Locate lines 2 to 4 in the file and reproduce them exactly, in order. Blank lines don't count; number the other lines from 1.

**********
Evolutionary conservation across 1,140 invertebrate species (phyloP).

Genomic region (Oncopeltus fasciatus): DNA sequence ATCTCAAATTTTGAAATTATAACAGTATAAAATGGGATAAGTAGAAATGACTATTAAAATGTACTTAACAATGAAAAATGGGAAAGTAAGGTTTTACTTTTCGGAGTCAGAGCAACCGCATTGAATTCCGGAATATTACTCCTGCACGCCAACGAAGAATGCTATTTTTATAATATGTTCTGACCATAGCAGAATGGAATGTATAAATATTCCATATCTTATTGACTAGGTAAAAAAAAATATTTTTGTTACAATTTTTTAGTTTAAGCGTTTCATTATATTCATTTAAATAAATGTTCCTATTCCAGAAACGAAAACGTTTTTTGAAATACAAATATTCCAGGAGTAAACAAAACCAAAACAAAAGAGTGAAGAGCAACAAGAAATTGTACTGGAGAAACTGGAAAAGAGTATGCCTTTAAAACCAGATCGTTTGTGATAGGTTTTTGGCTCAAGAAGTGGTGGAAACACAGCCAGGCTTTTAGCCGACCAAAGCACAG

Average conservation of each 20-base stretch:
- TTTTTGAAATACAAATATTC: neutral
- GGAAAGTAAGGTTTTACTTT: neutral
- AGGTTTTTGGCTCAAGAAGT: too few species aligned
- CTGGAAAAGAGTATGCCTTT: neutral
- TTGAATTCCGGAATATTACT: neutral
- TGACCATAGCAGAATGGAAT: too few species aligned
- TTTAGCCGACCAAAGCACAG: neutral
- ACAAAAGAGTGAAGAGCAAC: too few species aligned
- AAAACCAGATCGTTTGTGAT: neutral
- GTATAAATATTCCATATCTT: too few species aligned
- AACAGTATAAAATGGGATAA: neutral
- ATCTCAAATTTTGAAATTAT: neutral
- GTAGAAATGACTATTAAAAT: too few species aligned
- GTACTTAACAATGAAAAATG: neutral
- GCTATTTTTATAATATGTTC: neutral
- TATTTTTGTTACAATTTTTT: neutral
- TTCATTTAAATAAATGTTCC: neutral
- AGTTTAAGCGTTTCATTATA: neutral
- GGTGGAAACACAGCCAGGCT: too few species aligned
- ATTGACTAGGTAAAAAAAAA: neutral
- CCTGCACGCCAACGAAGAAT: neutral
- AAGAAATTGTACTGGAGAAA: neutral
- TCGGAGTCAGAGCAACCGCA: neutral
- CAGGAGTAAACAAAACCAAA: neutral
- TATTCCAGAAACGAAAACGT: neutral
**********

Genomic region (Oncopeltus fasciatus): DNA sequence ATCTCAAATTTTGAAATTATAACAGTATAAAATGGGATAAGTAGAAATGACTATTAAAATGTACTTAACAATGAAAAATGGGAAAGTAAGGTTTTACTTTTCGGAGTCAGAGCAACCGCATTGAATTCCGGAATATTACTCCTGCACGCCAACGAAGAATGCTATTTTTATAATATGTTCTGACCATAGCAGAATGGAATGTATAAATATTCCATATCTTATTGACTAGGTAAAAAAAAATATTTTTGTTACAATTTTTTAGTTTAAGCGTTTCATTATATTCATTTAAATAAATGTTCCTATTCCAGAAACGAAAACGTTTTTTGAAATACAAATATTCCAGGAGTAAACAAAACCAAAACAAAAGAGTGAAGAGCAACAAGAAATTGTACTGGAGAAACTGGAAAAGAGTATGCCTTTAAAACCAGATCGTTTGTGATAGGTTTTTGGCTCAAGAAGTGGTGGAAACACAGCCAGGCTTTTAGCCGACCAAAGCACAG

Average conservation of each 20-base stretch:
- TTTTTGAAATACAAATATTC: neutral